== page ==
Recognizing the needs that existed, Caritas Bangladesh again stepped in to help, providing those impacted with support for medical bills, seed capital for new businesses, financial support for orphaned children, and psychosocial counseling for survivors, most of whom are young women. Dewan Shafaet Ahmed, a psychosocial counselor hired by Caritas, says the depth of the trauma experienced by survivors was profound.
“We didn’t find one victim that was in a sound mental state,” Ahmed says. “They had sleep disturbances, flashbacks, numbness, guilt, feelings of helplessness, financial insecurity, and relationship problems. Not one of them could sleep with the light off.”
Still nursing a badly broken ankle, Alenur Begum is one survivor who knows that fear too well. Trapped on the second floor of the Tazreen Fashion factory as it burned, Begum recalls a scene of smoke, pitch-blackness, and absolute terror. She survived only by leaping from a broken window, shattering her ankle in the process and leaving her scarred by the memories of her narrow escape.
“After the incident, I felt like I was on the wrong track,” Begum says. “I was having difficulty sleeping and concentrating, so when Caritas started offering activities, I went and received counseling. I feel more relaxed now. Gradually, life is returning to normal.”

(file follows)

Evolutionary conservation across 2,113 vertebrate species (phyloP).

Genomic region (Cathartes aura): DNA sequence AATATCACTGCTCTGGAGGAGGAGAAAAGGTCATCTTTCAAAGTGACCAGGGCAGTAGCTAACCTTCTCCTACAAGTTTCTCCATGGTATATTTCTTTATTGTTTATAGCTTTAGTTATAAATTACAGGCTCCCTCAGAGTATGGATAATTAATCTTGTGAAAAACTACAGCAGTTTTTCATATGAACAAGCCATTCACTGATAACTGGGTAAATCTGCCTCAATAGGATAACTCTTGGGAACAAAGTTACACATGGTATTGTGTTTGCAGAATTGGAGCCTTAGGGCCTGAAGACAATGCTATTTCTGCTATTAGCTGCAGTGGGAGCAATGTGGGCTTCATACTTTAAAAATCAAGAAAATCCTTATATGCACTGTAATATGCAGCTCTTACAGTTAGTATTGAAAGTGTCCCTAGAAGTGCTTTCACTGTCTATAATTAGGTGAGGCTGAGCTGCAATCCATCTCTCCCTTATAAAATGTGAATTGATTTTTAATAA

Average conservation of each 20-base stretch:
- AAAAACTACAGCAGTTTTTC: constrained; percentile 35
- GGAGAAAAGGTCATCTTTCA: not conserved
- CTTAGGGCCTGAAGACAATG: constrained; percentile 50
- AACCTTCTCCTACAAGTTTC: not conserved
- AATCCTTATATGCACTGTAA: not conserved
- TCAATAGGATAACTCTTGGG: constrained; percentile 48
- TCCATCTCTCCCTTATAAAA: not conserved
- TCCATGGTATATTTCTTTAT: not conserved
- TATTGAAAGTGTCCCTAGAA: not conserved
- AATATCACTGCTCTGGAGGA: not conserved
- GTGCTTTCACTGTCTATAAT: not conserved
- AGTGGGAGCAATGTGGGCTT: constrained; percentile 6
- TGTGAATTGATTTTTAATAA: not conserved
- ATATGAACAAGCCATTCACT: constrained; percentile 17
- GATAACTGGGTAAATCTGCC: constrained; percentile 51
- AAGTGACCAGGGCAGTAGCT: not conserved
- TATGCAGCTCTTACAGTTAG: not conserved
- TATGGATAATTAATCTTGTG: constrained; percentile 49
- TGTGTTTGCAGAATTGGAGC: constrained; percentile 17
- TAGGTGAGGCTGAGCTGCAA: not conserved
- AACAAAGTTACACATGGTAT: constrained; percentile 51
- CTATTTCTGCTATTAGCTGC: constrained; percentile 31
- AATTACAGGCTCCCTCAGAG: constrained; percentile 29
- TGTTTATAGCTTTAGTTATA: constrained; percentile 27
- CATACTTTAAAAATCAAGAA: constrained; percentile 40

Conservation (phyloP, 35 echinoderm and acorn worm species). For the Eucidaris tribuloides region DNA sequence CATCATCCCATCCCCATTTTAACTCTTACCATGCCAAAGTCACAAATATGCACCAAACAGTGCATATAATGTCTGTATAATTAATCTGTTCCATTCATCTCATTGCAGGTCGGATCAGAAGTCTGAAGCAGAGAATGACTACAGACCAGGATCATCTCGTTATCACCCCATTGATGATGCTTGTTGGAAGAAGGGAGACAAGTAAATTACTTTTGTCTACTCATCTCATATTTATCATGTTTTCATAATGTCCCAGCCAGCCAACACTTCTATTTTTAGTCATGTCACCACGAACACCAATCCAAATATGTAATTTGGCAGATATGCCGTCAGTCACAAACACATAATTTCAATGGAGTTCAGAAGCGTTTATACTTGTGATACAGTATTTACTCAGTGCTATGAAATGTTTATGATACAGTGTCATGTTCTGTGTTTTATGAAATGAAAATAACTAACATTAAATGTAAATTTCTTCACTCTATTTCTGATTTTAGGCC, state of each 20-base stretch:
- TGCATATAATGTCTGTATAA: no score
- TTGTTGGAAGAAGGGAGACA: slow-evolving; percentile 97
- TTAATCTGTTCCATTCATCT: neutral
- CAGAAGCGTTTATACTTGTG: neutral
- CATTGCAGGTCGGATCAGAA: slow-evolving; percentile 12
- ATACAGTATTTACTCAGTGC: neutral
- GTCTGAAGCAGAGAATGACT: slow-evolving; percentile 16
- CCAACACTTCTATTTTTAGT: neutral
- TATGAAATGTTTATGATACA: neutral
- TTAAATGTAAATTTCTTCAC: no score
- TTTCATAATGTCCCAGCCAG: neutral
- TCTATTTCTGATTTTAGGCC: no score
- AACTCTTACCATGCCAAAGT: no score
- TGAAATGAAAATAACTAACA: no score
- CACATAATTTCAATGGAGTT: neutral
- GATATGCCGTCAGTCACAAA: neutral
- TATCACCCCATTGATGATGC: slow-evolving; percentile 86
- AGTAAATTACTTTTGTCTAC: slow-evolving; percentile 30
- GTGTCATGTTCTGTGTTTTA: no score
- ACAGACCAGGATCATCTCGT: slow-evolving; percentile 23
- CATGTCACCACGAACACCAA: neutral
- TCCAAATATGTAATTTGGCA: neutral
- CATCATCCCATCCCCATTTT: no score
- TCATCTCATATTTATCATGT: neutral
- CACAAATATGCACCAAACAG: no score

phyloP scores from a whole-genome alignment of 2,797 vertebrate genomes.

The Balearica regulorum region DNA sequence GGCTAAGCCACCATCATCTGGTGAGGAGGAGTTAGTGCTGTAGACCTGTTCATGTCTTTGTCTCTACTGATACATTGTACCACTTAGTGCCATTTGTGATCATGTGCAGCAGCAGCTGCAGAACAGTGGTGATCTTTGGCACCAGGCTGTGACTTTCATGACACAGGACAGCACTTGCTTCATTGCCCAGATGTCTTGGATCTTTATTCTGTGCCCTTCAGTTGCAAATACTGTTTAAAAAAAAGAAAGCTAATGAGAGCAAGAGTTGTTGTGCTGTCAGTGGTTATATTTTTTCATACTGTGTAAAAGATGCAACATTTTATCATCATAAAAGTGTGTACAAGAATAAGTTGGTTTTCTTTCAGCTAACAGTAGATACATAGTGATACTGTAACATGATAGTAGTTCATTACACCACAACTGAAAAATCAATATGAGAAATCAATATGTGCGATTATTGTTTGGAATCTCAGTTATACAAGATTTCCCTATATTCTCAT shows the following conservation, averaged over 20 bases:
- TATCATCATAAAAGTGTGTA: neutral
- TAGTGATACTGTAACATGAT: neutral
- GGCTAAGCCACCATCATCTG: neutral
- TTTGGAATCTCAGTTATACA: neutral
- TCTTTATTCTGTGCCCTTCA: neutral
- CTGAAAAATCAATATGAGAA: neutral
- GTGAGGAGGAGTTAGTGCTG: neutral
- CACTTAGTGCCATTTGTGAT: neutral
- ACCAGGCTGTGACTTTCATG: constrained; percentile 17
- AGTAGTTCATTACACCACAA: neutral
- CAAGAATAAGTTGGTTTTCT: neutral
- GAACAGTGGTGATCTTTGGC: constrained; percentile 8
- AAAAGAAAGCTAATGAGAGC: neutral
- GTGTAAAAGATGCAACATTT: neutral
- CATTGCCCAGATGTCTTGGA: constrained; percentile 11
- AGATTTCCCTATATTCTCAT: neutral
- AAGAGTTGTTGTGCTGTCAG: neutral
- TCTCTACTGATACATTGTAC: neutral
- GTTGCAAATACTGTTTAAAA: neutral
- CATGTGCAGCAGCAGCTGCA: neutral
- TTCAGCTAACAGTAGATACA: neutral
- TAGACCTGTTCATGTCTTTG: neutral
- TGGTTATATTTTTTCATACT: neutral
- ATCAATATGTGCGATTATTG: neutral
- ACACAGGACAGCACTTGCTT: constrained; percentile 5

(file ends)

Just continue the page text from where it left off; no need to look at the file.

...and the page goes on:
But that progress has been slow. Traumatized and hobbled by her injury, Begum has been unable to return to factory work. Through Caritas she enrolled in a vocational training course and is now learning to tailor as a means to support herself and her family. Through the course 14 women gather several times each week to learn from an instructor hired by Caritas. At the end of the three-month course, each participant will be provided with a sewing machine and material as the seeds of a new business—an essential component of the Caritas project.
“I can’t work in a factory because of my injuries, so my plan is to work from my own home,” Begum says. “My husband can sell the clothing that I make, so I am very much hopeful.”
As a mother of two teenage girls, Begum shares the hopes of mothers everywhere—a happy and safe life for her children. But recalling the horrors of her experience in the Tazreen fire, her shattered ankle resting on a small plastic stool, Begum’s dreams for her children’s lives are perhaps more fervent than most.
“It’s OK if they get married, it’s OK if they get jobs,” Begum says. “But they will never work in any garment factory.”
This article appeared in the July 2014 issue of U.S. Catholic (Vol. 79, No. 7, pages 18-23).
Images: David Snyder